While much of Biden’s China policy is still being formulated, including how to handle the tariffs on Chinese goods implemented by his predecessor Donald Trump, his administration has so far placed a stronger emphasis on democratic values and allegations of human rights abuses by China.
“I am very proud of the secretary of state,” Biden told reporters at the White House on Friday morning when asked about Thursday’s meeting.
Biden and Chinese President Xi Jinping held their first phone call as leaders last month and appeared at odds on most issues, even as Xi said that confrontation would be a “disaster” for both nations. Biden, who referred to Xi as a “thug” during his election campaign, said after the call that the United States needed to raise its game in the face of the Chinese challenge, or China would “eat our lunch.”
In recent weeks, top Republicans have given a nod to efforts by Biden, a Democrat, to revitalize relations with U.S. allies in order to confront China, a shift from Trump’s go-it-alone ‘America First’ strategy.
Biden has partially staked his approach on China to rebuilding American domestic competitiveness, and several top Republicans, whose cooperation will be crucial to the success of those plans, backed his administration in the face of the heated exchanges from the first day of talks.
“I have many policy disagreements with the Biden administration, but every single American should unite against Beijing’s tyrants,” Republican Senator Ben Sasse said in a statement.
While Biden’s two-month old administration is still conducting China policy reviews, Yang and Wang by contrast are veteran diplomats with decades of combined experience handling U.S.-China relations at the highest levels of the Chinese government. They are also fresh off of dealing with the Trump administration and its unorthodox approach to U.S. foreign policy.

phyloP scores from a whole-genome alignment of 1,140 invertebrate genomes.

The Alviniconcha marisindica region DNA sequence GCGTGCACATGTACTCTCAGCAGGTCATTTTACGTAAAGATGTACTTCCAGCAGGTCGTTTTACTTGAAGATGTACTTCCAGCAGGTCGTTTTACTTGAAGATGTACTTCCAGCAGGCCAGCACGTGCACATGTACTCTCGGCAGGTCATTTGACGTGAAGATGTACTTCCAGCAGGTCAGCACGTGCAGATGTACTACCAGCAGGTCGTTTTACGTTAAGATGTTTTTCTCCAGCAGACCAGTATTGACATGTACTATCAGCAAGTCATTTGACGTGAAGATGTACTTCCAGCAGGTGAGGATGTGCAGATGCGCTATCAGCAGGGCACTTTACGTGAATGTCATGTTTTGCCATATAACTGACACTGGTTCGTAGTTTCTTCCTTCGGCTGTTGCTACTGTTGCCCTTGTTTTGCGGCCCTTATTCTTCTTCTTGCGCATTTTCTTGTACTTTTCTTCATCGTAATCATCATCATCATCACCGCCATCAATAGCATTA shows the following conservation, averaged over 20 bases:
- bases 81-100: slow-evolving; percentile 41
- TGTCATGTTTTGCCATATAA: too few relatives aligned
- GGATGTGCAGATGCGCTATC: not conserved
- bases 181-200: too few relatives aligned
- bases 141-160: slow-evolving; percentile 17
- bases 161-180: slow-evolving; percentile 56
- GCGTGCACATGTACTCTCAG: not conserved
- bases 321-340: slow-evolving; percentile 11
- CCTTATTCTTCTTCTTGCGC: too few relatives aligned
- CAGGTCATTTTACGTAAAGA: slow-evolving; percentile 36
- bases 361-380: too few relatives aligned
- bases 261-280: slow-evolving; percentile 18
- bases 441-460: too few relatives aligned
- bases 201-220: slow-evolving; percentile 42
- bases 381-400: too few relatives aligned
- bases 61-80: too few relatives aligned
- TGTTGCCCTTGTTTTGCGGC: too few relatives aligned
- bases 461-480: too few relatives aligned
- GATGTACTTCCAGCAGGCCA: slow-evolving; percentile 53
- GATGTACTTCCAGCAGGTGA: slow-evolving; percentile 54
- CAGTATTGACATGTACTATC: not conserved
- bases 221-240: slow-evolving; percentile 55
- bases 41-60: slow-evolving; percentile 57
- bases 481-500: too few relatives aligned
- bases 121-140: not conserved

China’s social media carried comments saying Chinese officials were doing a good job in Alaska, and that the U.S. side lacked sincerity.
“My sense is that the administration is testing the question of whether it is possible to get real results from these dialogues,” Zack Cooper, who researches China at the American Enterprise Institute in Washington, said of the U.S. side.
China on Friday put a Canadian citizen on trial on spying charges and is set for another Canadian’s trial on Monday, cases embroiled in a wider diplomatic spat between Washington and Beijing.
U.S. State Department spokeswoman Jalina Porter reiterated calls for China to release the two men, Michael Spavor and Michael Kovrig, from “arbitrary and unacceptable” detention during a regular briefing in Washington.
A senior administration official said the United States had raised the issue with the Chinese in Alaska, including their concerns that Chinese authorities didn’t allow any diplomats to enter the courtroom.
Reporting by Humeyra Pamuk in Anchorage and Michael Martina, David Brunnstrom, Simon Lewis and Mohammad Zargham in Washington; Writing by Michael Martina; Editing by Mary Milliken and Grant McCool